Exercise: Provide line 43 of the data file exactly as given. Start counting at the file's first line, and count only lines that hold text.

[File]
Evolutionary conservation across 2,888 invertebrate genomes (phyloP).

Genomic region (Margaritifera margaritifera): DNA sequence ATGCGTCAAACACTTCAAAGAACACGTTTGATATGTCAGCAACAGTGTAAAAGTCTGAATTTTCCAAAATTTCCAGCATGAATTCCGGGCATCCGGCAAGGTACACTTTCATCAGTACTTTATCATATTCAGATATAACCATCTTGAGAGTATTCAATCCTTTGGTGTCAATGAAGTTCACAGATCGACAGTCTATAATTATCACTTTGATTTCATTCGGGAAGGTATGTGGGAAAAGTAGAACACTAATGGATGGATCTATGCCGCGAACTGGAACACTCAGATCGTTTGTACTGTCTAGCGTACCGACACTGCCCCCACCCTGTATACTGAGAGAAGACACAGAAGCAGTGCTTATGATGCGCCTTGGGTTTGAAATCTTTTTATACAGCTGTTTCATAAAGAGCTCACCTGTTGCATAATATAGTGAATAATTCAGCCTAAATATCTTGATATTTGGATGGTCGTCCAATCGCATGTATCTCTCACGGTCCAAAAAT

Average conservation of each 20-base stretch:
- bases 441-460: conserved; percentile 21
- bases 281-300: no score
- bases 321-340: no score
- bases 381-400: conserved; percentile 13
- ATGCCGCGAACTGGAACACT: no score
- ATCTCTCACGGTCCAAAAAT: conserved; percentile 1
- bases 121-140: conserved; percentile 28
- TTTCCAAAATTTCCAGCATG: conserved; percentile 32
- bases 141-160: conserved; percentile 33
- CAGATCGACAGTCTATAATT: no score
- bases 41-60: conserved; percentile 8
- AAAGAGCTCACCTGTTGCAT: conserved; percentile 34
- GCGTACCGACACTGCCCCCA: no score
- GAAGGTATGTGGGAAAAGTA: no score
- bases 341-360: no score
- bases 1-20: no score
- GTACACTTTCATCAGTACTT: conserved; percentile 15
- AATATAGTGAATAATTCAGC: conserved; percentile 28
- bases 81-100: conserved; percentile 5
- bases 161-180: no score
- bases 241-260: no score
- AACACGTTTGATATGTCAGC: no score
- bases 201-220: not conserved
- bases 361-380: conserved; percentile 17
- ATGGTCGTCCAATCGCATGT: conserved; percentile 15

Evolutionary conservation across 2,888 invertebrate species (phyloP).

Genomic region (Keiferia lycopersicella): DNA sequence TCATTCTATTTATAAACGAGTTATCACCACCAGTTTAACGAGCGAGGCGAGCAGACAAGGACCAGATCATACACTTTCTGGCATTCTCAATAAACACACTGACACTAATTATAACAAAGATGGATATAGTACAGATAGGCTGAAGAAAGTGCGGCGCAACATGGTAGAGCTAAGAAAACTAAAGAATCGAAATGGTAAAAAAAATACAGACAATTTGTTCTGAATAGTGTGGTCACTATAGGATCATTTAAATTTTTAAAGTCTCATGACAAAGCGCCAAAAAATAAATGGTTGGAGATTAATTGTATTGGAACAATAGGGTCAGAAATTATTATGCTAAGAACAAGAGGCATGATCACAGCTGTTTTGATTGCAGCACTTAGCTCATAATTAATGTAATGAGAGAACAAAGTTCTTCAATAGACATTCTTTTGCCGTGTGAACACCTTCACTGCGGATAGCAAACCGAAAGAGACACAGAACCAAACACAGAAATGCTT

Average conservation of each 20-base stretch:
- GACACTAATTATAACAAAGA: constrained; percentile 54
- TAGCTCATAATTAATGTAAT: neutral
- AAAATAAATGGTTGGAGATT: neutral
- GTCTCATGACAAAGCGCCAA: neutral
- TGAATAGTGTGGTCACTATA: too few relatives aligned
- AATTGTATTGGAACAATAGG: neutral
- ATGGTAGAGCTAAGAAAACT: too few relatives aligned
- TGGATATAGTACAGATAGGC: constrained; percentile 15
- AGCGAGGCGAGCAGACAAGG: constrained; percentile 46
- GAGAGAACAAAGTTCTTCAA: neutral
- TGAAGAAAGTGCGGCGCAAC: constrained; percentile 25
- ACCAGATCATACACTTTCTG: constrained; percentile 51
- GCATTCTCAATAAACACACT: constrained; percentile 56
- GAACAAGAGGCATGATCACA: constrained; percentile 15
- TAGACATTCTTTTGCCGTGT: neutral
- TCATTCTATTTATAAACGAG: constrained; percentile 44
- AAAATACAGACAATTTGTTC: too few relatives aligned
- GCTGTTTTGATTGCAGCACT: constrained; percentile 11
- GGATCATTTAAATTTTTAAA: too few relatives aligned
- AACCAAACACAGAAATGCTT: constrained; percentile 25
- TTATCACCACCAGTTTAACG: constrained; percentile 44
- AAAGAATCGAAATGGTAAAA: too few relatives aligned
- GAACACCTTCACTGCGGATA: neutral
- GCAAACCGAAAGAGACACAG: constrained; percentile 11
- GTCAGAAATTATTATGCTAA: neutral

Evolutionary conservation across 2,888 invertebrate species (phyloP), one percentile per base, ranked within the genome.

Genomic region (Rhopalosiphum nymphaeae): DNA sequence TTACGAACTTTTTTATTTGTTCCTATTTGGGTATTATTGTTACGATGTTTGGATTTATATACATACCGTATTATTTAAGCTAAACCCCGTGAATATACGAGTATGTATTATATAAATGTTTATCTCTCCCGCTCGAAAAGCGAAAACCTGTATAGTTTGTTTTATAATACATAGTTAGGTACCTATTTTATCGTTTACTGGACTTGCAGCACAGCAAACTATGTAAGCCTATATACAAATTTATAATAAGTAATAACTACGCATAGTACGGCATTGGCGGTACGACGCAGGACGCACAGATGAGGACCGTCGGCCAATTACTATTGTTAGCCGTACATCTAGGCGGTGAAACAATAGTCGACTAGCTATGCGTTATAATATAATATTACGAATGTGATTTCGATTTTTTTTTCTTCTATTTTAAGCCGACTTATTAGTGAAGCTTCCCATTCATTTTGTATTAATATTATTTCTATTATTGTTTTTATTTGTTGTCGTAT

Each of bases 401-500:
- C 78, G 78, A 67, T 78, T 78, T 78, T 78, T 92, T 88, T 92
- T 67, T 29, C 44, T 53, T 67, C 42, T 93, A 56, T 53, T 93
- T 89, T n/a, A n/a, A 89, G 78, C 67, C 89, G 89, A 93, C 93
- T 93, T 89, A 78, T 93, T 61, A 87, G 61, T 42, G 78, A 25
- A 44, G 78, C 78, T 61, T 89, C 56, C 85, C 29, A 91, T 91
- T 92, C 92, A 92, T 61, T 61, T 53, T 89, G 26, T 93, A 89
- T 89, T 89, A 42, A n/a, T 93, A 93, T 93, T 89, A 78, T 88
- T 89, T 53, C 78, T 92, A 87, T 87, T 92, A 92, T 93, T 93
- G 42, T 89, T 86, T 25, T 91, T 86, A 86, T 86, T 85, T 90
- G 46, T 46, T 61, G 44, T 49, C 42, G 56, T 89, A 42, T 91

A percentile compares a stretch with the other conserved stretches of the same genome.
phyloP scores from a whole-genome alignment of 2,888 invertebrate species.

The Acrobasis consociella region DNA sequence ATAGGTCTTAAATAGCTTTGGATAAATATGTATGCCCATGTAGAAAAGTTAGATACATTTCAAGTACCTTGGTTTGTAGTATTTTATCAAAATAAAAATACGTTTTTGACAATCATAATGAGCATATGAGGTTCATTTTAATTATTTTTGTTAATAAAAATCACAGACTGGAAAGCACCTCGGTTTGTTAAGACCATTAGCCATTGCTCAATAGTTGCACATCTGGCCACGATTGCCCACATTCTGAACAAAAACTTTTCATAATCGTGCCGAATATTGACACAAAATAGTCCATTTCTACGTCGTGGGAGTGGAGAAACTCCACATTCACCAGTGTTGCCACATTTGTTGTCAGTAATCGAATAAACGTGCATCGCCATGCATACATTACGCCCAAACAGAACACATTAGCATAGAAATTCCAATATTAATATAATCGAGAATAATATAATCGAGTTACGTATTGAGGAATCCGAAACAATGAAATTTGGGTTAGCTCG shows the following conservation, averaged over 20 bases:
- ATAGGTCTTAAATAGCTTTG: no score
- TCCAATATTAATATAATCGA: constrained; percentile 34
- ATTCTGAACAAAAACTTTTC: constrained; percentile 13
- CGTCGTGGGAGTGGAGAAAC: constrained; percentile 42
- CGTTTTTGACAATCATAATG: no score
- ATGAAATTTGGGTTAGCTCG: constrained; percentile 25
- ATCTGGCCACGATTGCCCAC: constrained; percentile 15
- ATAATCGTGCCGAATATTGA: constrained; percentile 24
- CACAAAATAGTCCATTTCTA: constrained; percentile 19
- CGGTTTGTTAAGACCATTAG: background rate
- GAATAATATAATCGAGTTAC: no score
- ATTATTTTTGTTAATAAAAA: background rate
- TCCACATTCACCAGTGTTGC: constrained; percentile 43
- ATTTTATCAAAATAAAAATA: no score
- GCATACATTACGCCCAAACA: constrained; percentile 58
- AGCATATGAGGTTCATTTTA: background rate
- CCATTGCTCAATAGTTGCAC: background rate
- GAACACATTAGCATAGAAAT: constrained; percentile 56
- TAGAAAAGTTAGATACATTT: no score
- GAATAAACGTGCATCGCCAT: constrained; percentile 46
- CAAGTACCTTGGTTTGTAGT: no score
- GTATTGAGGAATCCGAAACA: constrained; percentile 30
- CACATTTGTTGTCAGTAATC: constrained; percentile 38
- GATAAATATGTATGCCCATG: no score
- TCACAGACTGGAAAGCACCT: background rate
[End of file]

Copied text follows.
- ACCAGATCATACACTTTCTG: constrained; percentile 51